Cam Walker (Friends of the Earth, Victoria) urged the Alliance to continue to play the leadership role in climate change policy that it had begun with the 2007 edition of its Climate Change Charter. He stressed that in a period of recession, when environmental issues can seemingly recede in political importance, it was all the more incumbent on the Alliance to speak the truth about the global warming challenge and maintain its active and committed role in the climate change movement.

Strengthened ties with migrant left

Dr Brian Senewiratne, long-term internationally known fighter for Tamil rights, gave a compelling account of the violent war being waged on Tamils in Sri Lanka, and criticised the use of "anti-terror" laws against the Tamil community in Australia.

Soubhi Iskander, a revolutionary Sudanese activist for over fifty years, also addressed the conference, stressing the need for socialist and working-class activists who have migrated to Australia to get involved in struggles for justice in this country.

Iskander, who stood on the Socialist Alliance ticket in the September NSW local government elections, also announced the formal affiliation of the Sudanese-Australian Human Rights Association to the Socialist Alliance.

Turan Ertekin from the Turkish Labour Party, and a candidate for the Alliance in the recent Victorian local government elections, also underlined the need for closer collaboration between the Alliance and migrant communities, stating that working with the Socialist Alliance was a valuable way for migrant communities to expand their political horizons and participation.

Both speakers referred to the experience of breaking with the Australian Labor Party as the self-proclaimed “natural” party of working-class migrant communities, and of their relief and pleasure at discovering a real working-class organisation in the Alliance.

Venezuelan Charge d'Affaires, Nelson Davila, who addressed a special conference session on “Latin America’s struggle for a new world”, outlined the latest victories and challenges of the Bolivarian Revolution while applauding the leading role played by the Alliance in building solidarity with Venezuela. The conference also heard from Oscar Fuentes from the Farabundo Martí National Liberation Front of El Salvador.

The conference received greetings from Grant Morgan of the New Zealand Residents Action Movement, who urged closer collaboration between the New Zealand and Australian socialist movements.

Written greetings were received from Chris Cain (Western Australian branch secretary of the MUA), the Socialist Party of Malaysia, the Saharawi Journalists' and Writers' Union and from the General Union of Saharawi Workers.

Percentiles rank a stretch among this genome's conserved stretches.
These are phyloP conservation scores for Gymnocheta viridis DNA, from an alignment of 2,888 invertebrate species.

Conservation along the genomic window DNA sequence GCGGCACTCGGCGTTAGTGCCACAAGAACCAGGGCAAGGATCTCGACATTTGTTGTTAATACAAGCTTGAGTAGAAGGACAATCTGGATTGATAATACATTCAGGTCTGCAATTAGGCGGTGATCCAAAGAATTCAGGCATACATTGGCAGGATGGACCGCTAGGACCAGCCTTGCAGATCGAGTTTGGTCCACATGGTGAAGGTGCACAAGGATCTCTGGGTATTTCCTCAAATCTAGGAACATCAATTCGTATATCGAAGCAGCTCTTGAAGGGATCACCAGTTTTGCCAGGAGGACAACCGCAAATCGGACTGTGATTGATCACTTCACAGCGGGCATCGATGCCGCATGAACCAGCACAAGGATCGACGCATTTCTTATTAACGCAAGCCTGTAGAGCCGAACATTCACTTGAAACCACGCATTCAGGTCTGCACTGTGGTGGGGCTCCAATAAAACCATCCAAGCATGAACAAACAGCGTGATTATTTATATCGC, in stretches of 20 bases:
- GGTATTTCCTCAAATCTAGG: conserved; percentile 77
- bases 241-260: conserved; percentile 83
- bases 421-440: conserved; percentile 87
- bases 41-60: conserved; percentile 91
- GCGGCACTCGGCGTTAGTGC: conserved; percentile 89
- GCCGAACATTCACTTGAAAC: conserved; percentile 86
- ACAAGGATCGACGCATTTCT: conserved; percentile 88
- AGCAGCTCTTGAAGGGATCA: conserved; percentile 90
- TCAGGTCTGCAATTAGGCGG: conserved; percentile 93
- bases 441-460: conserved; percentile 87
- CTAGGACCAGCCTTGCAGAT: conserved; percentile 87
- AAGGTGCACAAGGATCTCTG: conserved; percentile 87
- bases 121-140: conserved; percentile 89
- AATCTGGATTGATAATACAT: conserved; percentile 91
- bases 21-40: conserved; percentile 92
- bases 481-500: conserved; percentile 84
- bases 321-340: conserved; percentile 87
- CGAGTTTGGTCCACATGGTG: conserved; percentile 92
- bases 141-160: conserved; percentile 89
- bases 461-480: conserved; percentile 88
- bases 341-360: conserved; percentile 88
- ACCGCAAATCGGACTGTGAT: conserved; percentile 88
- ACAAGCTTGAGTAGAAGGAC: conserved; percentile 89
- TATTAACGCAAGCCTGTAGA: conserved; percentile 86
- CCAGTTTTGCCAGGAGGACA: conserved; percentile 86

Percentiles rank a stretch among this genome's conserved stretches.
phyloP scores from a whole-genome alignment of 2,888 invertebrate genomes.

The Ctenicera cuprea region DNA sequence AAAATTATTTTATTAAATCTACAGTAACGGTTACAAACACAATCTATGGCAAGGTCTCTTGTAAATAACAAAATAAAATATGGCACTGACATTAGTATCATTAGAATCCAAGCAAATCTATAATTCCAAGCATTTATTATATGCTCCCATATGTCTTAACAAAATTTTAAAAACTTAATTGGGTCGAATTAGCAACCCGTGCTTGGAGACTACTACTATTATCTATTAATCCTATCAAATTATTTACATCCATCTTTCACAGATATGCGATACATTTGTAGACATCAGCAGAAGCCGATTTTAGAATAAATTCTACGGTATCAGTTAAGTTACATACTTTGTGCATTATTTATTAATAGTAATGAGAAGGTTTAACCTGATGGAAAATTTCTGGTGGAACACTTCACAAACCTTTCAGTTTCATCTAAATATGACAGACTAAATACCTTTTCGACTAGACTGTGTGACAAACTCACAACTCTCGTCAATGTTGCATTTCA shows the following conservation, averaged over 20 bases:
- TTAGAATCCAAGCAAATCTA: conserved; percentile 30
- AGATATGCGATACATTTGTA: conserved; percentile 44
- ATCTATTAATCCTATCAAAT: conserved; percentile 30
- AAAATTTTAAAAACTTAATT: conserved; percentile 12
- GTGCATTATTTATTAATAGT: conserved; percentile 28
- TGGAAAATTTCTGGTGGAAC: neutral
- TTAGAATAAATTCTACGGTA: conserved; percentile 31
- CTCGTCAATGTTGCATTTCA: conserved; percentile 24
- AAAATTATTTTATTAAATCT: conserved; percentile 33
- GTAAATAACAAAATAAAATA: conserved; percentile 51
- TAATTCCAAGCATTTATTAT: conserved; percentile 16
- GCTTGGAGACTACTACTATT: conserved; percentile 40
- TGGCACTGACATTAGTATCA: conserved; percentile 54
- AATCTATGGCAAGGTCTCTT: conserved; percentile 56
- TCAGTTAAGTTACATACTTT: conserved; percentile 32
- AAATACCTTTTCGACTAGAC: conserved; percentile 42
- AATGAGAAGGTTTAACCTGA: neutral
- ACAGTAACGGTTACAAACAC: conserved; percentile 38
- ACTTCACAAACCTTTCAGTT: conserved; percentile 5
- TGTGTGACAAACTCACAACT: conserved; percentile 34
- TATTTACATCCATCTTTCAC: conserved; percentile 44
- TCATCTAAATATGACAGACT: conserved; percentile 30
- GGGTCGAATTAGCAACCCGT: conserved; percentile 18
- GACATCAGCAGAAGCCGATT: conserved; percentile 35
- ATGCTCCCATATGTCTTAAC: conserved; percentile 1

New wave of policy

The conference was a big step forward for the Socialist Alliance in developing and adopting its policy. Major steps taken were:

• The adoption of a new target for greenhouse gas concentrations of between 300 and 325 parts per million of atmospheric carbon dioxide (in line with the indications of the latest climate science);

• A comprehensive Charter of Aboriginal and Torres Strait Islander Rights;

• An energy policy framework that sets the organisation on the road to developing a practical and detailed policy for energy sustainability;

• Commitments to publish a booklet on socialism, a plain language question-and-answer guide to the federal Labor government’s Fair Work Bill and a new edition of the Worker and Union Rights Charter.

Other resolutions in the area of worker and union rights covered the campaign against the Australian Building and Construction Commission, ALP-inspired attacks on Electrical Trades Union Southern Branch secretary Dean Mighell, NSW electricity privatisation and the Pacific Islander “guest worker” scheme.

The area of international solidarity produced new policy on Bolivia and Palestine, as well as in opposition to the attacks on the Tamil people of Sri Lanka. A perspective of ongoing campaigning against the wars in Iraq and Afghanistan was also adopted.

The resolution on “Socialist Alliance Perspectives and Tasks in 2009” committed the organisation to continue to strengthen the campaigns in which it has featured, to build new branches (such as in Northern Queensland and Blacktown), and to continue to stand in elections while being open to joint tickets with other left activists.

A specific resolution on the Socialist Alliance attitude to workers' and trade union candidates in future elections said that the Alliance “would engage with any serious attempts to run progressive union-supported candidates”.


The conference elected the following national officeholders:

National co-conveners: Bea Bleile, Margarita Windisch, Dick Nichols

National trade union coordinator: Jim McIlroy

National environment coordinator: David White

National Arabic-speaking communities liaison coordinator: Soubhi Iskander

These national officeholders will serve on the incoming national executive with state and territory representatives, whose number was expanded by one each for New South Wales and Queensland because of Alliance growth in those states.

Also elected were two national spokespersons, Sam Watson for Indigenous rights and Pip Hinman for anti-war and civil liberties.

Finally, the conference wasn’t just endless work. Delegates and observers were also privileged to attend a “Great Socialist Middle Eastern Feast”, prepared by comrades active with the Afghan community in Rural Australians for Refugees. The delicious food combined perfectly with rousing and witty speeches from Margarita Windisch and well-known civil liberties defender Rob Stary, along with videos and a slide show capturing the highlights of the past two years of Alliance members’ activism.

All in all, a conference that strengthened Socialist Alliance and its activists for the serious challenges ahead.

[For more details of the outcomes of the conference, visit]